Communicating your results
Most of the time just writing a bunch of code to analyze data isn't enough, you need to be able to communicate your results to the rest of your company. This process can take many forms, but we're going to focus on a tried and true method--the automated email. I'll just say upfront that it's your job not to get too carried away. Nobody wants their inbox completely stuffed with your ggplots (no matter how pretty they might be).
A brief aside
If you are someone at an organization that is drowing in automated email, check out
eventifier. It's a simple push API with
that comes with a built in Chrome Extension. GLG uses it as an alternative to receiving an email
for event driven workflows. They've got some other really cool open source projects that deserve
way more love (check out
dbSockets), but what were we
talking about? Oh right, email!
The package we're going to be using is (shockingly) called
sendmailR. You can read more about
how to use it here. It's
relatively new and I couldn't find any good tutorials or blog posts about it, so I figured we'd
give it a go here. Go ahead and install it via CRAN:
install.packages("sendmailR") library(sendmailR) ?sendmail
Specifying your credentials is always the hard part. The docs never seem to give the right
sendmailR keeps things pretty simple. My email is setup through gmail,
so the first thing I need to do is tell
sendmailR which server to point to.
Your first email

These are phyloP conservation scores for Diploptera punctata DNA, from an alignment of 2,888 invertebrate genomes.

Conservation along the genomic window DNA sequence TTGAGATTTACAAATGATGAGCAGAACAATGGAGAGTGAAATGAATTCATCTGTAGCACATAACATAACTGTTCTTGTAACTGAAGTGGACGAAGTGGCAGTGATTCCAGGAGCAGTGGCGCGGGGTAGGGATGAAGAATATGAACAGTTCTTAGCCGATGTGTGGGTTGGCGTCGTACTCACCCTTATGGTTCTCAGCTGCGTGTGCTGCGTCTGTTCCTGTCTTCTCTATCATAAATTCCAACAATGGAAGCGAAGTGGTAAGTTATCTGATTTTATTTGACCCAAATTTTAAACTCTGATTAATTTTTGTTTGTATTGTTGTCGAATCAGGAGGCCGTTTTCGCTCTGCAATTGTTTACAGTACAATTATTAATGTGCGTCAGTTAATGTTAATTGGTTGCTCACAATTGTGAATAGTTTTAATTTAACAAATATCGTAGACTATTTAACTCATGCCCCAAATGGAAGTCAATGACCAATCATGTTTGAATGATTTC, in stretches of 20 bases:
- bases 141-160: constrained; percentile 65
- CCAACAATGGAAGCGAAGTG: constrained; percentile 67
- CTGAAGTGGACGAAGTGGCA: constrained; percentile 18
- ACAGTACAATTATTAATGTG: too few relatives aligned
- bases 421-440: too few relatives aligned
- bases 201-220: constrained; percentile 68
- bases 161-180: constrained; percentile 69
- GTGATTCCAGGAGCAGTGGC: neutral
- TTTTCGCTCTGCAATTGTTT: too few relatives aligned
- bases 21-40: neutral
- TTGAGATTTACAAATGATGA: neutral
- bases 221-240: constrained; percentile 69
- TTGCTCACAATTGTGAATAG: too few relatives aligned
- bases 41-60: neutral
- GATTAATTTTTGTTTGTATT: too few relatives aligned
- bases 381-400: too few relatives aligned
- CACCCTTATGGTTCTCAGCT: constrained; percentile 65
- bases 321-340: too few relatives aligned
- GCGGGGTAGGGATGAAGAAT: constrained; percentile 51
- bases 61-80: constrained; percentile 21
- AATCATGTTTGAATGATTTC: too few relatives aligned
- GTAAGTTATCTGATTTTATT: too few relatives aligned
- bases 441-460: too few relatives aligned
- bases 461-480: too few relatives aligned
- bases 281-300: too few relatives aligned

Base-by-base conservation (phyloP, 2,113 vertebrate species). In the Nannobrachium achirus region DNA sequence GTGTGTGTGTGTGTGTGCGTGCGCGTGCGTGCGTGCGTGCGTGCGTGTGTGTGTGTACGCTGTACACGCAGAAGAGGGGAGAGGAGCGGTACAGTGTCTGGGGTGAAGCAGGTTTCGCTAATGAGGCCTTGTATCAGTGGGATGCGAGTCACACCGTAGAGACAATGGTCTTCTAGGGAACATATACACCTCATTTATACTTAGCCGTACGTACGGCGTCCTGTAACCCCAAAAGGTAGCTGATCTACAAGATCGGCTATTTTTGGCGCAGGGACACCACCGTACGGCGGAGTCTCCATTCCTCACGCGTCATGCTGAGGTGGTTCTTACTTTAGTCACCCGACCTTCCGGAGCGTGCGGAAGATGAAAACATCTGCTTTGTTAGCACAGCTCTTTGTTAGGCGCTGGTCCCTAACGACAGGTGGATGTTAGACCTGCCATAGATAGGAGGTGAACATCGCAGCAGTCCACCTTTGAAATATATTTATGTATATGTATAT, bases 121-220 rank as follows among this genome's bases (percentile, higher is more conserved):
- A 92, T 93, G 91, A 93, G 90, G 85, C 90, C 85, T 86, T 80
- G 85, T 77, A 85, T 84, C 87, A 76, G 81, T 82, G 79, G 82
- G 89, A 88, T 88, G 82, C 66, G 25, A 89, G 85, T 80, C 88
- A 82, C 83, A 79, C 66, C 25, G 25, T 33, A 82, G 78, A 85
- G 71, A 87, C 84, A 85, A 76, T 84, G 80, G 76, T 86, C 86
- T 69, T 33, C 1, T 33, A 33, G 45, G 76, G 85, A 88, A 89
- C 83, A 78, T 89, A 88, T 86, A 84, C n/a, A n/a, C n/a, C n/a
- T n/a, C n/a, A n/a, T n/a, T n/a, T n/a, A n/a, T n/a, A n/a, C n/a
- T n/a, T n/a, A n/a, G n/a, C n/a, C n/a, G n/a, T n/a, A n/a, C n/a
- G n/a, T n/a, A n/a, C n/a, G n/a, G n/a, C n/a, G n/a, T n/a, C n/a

Ok! If you've read this far then the pain and suffering is over! Let's actually send an email.
# gmail requires the angle bracket syntax for from/to (i.e. <firstname.lastname@example.org>) from <- "<email@example.com>" to <- "<firstname.lastname@example.org>" subject <- "Welcome!" msg <- "To The Rock" sendmail(from, to, subject, msg)
And if you're following along then you should've just received your first email from an R script. Shaboom!
Alright let's cut to the chase. Anyone can automate an email with some text in it, but what you really want to do is send some graphics that will blow your colleagues away!
sendmailR makes this pretty easy to do. They've built a
mime_part function that can handle
pretty much any data strcuture in
R (including plots) and convert it to email-sendable format.
library(ggplot2) data <- data.frame(day=seq(as.Date("2013-01-01"), as.Date("2013-11-01"), 1)) data$value <- cumsum(sample(c(-1, 1), nrow(data), replace=T)) p <- ggplot(aes(x=day, y=value), data=data) + geom_line() + stat_smooth(se=F) + ggtitle("Random Walk") + xlab("Time") + ylab("Y")
body <- list( mime_part(p, "GregsReport") ) subject <- "An Important Report" sendmail(from, to, subject, body)
Adding text and tables
Customizing the body of the email is pretty easy to do. Just make any text you want to include
the first argument to your
body and don't give it a mime type.
mime_part also accepts data
frames, so you can attach accompanying data that someone might want to analyze on their own.
body <- c( "Greg -- This is your report for the day. Have a great Friday!", mime_part(p, "GregsReport"), mime_part(data, "GregsData") ) sendmail(from, to, "Friday Corporate Numbers", body)
Giving your reports some flair
The only thing wrong with my email is it's a little boring. I'll probably get tired of looking at the same old ggplots every Friday. What might spice things up a little?
msg <- " <html> <body> <h1>YOU'RE THE MAN NOW DOG!</h1> <img src=\"http://gifs.jessfraz.com/images/sean-connery-ytmnd.jpg\"> </body> </html>" sendmail(from, to, subject, msg, headers=list("Content-type"="text/html", "charset"="iso-8859-1"))
Before you go
In doing this post I found an R package with a lot of promise: EasyHTMLReport. Unfortunately I couldn't get it working with gmail. It's still a relatively new package, so just keep your eye on it for future reference.